Over 100,000 Americans died of DRUG OVERDOSES during pandemic, CDC report says

The CDC released data showing that during the pandemic, 100,000 Americans died from a drug overdose.

The Centers for Disease Control and Prevention released the data regarding drug overdose deaths that occurred during 12 months of the pandemic. It estimated that there were 100,306 deaths from overdose between April 2020 and April 2021. This is a record number of deaths caused by overdose in the US. The previous year, there were 78,056 overdose deaths, meaning there was a 28.5% increase from one year to the next.

Deaths coming from opioid overdose made up the majority of overdose deaths, clocking in at 75,673, compared to the previous year’s 56,064. The number of deaths coming from cocaine, synthetic opioids, like fentanyl, psychostimulants, like methamphetamine, and natural and synthetic opioids, like pain medication, also increased.

President Joe Biden responded to the news in a statement, calling it a “tragic milestone” and an “epidemic of loss”. He said his administration would be doing everything in its power to address addiction. Four million dollars from the American Rescue Plan will be going towards “​​strengthen[ing] and expand[ing] services for substance use disorder and mental health.”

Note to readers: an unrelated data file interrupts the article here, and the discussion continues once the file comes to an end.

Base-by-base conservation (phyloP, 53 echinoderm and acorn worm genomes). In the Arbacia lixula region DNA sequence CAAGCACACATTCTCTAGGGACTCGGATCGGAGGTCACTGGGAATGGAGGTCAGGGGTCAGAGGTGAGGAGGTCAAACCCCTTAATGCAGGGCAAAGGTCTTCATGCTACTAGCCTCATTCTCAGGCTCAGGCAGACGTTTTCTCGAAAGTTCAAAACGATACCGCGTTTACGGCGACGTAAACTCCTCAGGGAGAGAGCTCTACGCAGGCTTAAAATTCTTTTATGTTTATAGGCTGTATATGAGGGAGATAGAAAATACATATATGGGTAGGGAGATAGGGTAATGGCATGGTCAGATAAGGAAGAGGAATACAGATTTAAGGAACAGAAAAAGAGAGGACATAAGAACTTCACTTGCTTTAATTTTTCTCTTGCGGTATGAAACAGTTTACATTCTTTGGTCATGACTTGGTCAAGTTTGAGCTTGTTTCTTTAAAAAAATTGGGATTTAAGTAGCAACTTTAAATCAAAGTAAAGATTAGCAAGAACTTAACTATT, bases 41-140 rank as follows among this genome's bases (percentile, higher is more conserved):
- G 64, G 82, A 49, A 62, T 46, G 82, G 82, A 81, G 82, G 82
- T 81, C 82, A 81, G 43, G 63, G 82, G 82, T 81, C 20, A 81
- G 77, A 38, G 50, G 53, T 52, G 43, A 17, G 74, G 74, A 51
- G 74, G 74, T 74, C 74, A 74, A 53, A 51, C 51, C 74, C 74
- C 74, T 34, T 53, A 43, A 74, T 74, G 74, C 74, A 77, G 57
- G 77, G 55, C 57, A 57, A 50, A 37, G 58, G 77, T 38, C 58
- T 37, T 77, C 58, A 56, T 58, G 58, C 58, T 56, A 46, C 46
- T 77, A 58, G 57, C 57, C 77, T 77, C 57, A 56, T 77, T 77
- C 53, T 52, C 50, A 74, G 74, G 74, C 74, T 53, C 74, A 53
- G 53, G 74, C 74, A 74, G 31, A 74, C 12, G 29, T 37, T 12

He said they were aiming to make care more accessible for Americans, as well. In closing, he said, “To all those families who have mourned a loved one and to all those people who are facing addiction or are in recovery: you are in our hearts, and you are not alone.”

“No one should die from an overdose, and naloxone is one of the most effective tools we have to save lives,” remarked Dr. Rahul Gupta, director of the Office of National Drug Control Policy. “This is unacceptable and it requires an unprecedented response.” Katherine Keyes, a Columbia University expert on drug abuse issues spoke on the data, saying the number is “devastating,” and that “It’s a magnitude of overdose death that we haven’t seen in this country.”

Dr. Joshua Sharfstein, director of the American Health Initiative at the Johns Hopkins Bloomberg School of Public Health, said, “This is a momentous tragedy hidden by the pandemic. It’s heartbreaking how many families have been affected by an overdose this year.”

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